Thursday, October 05, 2006

JavaScript Intranet Scanner

In "Other Things" blog I've found a link to a PDF document which describes a very disturbing security issue with JavaScript:

Imagine visiting a blog on a social site or checking your email on a portal like Yahoo’s Webmail. While you are reading the Web page JavaScript code is downloaded and executed by your Web browser. It scans your entire home network, detects and determines your Linksys router model number, and then sends commands to the router to turn on wireless networking and turn off all encryption. Now imagine that this happens to 1 million people across the United States in less than 24 hours.
This scenario is no longer one of fiction.


The document provides more information on how this can be achieved (though the link to their demo page doesn't work, so I can't guarantee that this is not another joke). If the approach, described in this paper, works - then it's scary. It seems like the only possible solution is to turn off JavaScript support in browser and turn it on only for selected sites, which will make Ajax and other modern Web technologies significantly less appealing.

Again, I didn't check the information yet - but the explanation in the document seems realistic enough.

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6 comments:

Anonymous said...

I am skeptical of this. How is the JavaScript supposed to get through the password and ID required to access the router settings? What point is there for someone in let's say Russia to be able to turn off your encryption? If you are running a software firewall you are still protected up to a point.

Dmitriy Kropivnitskiy said...

OK, the demo link actually works, and I just had it scan our subnet. It actually picked up on most hosts and 3 out of 4 web servers (albeit fingerprinting didn't work as well as expected). I am still reading through the script, but some things are realtively obvious for me. First thing is that this is not new. I read about using image loading as a scanning technique in javascript back when I was doing pentests myself. I have to say though that the authors of the article are not very honest and not very bright. From what I can see they are being overly sensationalist about this. They mention that this vulnerability has been around for ages, but they phrase it in such a way that it seems as if they are the first to discover this. They also don't mention (except in the end) that their salary is being paid by a company making an automated code security analyzer for web applications product. So if more people panic from their article more copies of their product they will sell. As to the code itself, they describe this scanning as a two step process, load image to figure out if a server is up, then load iframe to fingerprint. I don't see why they are doing both steps. Image is still going to load using HTTP, so why not just start fingerprinting (with a timeout of course) and if the first probe doesn't answer we stop scanning this host. Now lets take a look at the start of the article, the part you quoted in your post. At the first glance it is panicky in the sort of "oh my god we are all going to die" way, but if you look at it again... Lets imagine that we are trying to write a scanner like this. Lets (for the sake of the argument) assume that we already have a way (and this by itself is not an easy task) to run this code on millions of unsuspecting browsers. 1. You need to guess the IP range of the subnet. You can try and pick it from the client connection, but this is not going to work, since by definition the host we are attacking is behind a NAT router (otherwise we would attack it directly). We can take an educated guess. There are basically three non-routable IP ranges, and chances are that a small home or small business network is going to be on one of them. And chances are, that the range is going to be 192.168.1.x, since that is default on 99% of the small network NAT routers out there. I tried to scan 128 IP addresses, and it took a long time even with almost no fingerprinting (they only tried to detect apache and IIS in default configuration). Here we have twice the address space, and we are trying to determine if the address on the other side is one of 20-40 popular NAT router models and our scanning stops as soon as the user leaves the page. Of course in exchange for accuracy we can only scan the first address in the range, since in default configuration it is going to be the router. And we are going to rely on things being in default config, since after we find the router we need to login to it somehow. The only reasonable thing to do (we don't have time to do brute force) is to try the defaults. So, in the end we are only getting the most primitive default setups. Granted, that more and more people are setting up home networks, so hopefully if we can hit a lot of targets we are going to get some entwork accesses. By the way, the payload described in the article is so stupid, I am not even going to discuss this. I mean, what god is it to you that you turned on an unencrypted wireless network in some small town in Cambodia?! A much better solution, is to open a port forwarding back door into the network and call home with the discovered address. This obviously is not going to be much use if the outside address is dynamic. A few more details. When this script was scanning my subnet, the first web server it hit was one of our printers. HP printers have a web interface, but it can only be accessed via SSL, so when the script hit it with regular HTTP (and considering that HTTP implementation used is that of the browser) it immediately got redirected and browser happily displayed the warning about self signed certificate. The router, generally is also going to have this mechanism (redirect to SSL), so in order for the script to do its thing, the user would have to click away a scary looking warning, but since we are talking about a router with default password (and if the user follows installation directions for the router, the password will be changed) we are probably talking about a rather stupid user. Mind you that I didn't even touch on the question of "how to lure people to view your page and stay there while you scan". It is not NEARLY as easy as some may think. In conclusion, there are two more things. The technique is not all bad. In some scenarios it might actually prove useful. A good example would be to conduct some covert operations on some network when you have your man on the inside. This gives your insider plausible deniability if/when he/she is caught. Another thing, is that 99% of modern browsers, together with javascript are equipped with java and flash both of which are much better equipped for this sort of thing (for example, AFAIK, both java and flash can operate actual network sockets, so instead of relying on image loading you can actually talk HTTP, SSL or any other protocol to any host you want). The idea of making a rather longish flash animation, funny enough (or stupid enough) for a lot of people to watch to the end, while scanning their network in background is not new either. And AFAIK is is much more dificult to detect (until someone actually runs network tracer while this flash is running you are not going to know) and much easier to disseminate.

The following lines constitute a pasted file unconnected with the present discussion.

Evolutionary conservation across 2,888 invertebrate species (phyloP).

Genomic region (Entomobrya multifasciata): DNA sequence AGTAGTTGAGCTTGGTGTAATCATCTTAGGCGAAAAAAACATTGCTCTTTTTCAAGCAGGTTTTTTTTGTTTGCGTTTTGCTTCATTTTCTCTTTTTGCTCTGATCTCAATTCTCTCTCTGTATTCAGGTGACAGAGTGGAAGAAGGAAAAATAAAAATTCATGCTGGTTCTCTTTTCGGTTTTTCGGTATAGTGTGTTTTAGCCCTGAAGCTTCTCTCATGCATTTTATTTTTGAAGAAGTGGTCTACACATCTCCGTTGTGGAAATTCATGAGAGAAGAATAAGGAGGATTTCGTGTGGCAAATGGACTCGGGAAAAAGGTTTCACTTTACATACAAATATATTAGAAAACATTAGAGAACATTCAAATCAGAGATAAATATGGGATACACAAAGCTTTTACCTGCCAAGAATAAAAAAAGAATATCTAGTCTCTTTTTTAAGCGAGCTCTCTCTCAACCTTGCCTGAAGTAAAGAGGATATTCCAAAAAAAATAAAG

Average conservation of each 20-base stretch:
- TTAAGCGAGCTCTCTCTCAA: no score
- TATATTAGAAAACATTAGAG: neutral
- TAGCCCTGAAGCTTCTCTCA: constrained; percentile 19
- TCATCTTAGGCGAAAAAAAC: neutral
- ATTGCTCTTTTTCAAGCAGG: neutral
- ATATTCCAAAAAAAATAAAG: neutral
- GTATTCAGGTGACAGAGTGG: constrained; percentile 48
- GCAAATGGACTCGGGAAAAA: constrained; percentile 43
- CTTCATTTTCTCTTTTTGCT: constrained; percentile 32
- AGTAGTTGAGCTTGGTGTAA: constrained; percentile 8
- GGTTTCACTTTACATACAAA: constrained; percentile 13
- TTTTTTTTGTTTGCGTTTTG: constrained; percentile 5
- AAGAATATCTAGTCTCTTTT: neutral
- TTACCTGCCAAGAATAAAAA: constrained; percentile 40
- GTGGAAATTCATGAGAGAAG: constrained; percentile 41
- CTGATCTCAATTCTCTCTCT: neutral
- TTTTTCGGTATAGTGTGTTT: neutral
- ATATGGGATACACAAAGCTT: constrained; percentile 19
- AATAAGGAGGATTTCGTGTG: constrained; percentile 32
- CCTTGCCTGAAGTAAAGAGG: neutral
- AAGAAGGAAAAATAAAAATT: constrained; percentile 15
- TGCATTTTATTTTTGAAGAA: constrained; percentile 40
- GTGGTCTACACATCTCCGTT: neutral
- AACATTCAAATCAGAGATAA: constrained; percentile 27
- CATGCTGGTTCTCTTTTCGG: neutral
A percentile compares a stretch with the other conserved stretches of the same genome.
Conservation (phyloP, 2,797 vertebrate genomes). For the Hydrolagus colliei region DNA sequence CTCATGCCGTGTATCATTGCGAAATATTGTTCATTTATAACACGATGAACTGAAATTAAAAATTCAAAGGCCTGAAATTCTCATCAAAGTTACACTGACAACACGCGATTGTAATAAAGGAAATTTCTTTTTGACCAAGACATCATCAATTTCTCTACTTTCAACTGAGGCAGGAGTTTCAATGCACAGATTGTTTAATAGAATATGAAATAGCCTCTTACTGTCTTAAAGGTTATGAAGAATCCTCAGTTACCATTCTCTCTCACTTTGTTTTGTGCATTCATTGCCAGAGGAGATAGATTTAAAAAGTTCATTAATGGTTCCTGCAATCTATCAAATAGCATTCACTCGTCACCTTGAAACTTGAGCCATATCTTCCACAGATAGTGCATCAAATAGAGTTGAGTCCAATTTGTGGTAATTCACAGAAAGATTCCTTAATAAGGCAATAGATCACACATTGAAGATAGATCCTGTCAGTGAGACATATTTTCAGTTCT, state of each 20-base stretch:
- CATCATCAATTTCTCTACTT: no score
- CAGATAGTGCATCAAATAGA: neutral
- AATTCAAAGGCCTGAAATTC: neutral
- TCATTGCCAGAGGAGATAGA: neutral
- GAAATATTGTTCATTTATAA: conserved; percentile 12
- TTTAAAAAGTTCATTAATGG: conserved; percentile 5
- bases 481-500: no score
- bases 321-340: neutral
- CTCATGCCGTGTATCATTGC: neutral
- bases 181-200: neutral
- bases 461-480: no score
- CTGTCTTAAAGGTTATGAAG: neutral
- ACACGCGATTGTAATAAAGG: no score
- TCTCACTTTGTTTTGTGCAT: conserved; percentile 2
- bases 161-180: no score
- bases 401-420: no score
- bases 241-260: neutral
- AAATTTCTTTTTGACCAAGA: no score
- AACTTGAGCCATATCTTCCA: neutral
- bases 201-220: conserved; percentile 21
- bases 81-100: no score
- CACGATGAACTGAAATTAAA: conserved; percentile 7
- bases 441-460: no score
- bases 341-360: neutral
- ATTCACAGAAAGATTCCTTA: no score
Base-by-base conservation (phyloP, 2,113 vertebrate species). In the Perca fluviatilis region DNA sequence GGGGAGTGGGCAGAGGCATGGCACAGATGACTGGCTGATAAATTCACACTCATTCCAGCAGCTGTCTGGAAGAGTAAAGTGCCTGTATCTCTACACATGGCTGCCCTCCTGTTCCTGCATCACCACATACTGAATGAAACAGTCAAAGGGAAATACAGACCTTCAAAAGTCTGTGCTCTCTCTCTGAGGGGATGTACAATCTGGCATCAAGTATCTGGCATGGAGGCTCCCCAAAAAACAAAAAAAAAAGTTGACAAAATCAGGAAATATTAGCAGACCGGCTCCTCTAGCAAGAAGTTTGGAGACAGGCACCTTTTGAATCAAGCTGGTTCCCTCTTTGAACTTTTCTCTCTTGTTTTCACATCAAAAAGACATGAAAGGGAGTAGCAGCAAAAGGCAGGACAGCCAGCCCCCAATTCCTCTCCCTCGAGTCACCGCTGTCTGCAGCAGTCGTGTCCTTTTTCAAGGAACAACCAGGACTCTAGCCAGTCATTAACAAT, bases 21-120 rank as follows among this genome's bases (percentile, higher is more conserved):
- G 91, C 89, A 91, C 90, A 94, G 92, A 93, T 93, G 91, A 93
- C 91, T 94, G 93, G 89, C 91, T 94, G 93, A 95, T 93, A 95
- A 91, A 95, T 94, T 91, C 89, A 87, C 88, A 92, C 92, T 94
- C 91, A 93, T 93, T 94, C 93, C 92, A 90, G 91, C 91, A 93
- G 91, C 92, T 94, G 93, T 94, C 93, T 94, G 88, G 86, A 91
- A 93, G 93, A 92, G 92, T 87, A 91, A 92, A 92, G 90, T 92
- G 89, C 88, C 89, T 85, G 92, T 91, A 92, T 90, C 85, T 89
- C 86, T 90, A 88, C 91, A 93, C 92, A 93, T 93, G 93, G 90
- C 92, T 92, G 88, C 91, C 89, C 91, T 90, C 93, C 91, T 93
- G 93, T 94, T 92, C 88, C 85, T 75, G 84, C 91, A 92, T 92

Aleksey Linetskiy said...

Dmitriy, thanks for the great comment! I agree that this article is unnecessary panicky, and that it's not the end of the world. Couple of notes:

1. Java applets and Flash, while running in a browser, are running in a sandbox, which, if I remember correctly, prohibits them from connecting to any host other than the originating one. So, they are not suitable for this kind of attack.

2. As you pointed out, the script - at least in its current version - is good only to scan very simple networks with default settings - basically, we are talking of poorly configured home networks. It makes the script not very useful for any kind of targeted attack - but it's still perfectly useful for getting into a huge number of simplistic home networks. The payload, of course, should be different - you suggested one possible payload, and, probably, there might be more interesting scenarios. The problem with dynamic IP is not relevant - the broadband providers change users' IPs quite infrequently.

3. Taking all aforementioned in consideration, you may ask me - why did I pay attention to this panic? Well, I think that the most interesting thing here is that the attack is unusual and is using one of the fastest developing technologies. The situation is, in my opinion, somewhat similar to the time when the first macro virus appeared. Ther users didn't stop using Word or Excel - but there were several quite harmful pandemies and some of the security paradigms had to be changed.

Anonymous said...

It's a bunch of HOOWY!
YES it "gets" your "home" IP addess of your router..... NO, they have NOT proven that the information is even "passable" to another area/site.. AKA.. Just because I can see my info DOESN'T mean YOU can see my info.

ALSO...... Using Firefox.. It brought up my "password" prompt for my router. IF I have changed the password (some idiots or newbies don't), then NOONE can get into my router UNLESS they are willing to try to "break" my password.

TOOO much trouble for nothing. The ONLY ones who would suffer are again the IDIOTS who think they are tooo good to do what a "tech" tells them to do, OR someone that has NO IDEA how to use a router or a computer SAFELY, BUT still had one hooked up for them.

Aleksey Linetskiy said...

Yes, but there are quite a lot of those idiots. And they, in turn, can be used to harm even gurus.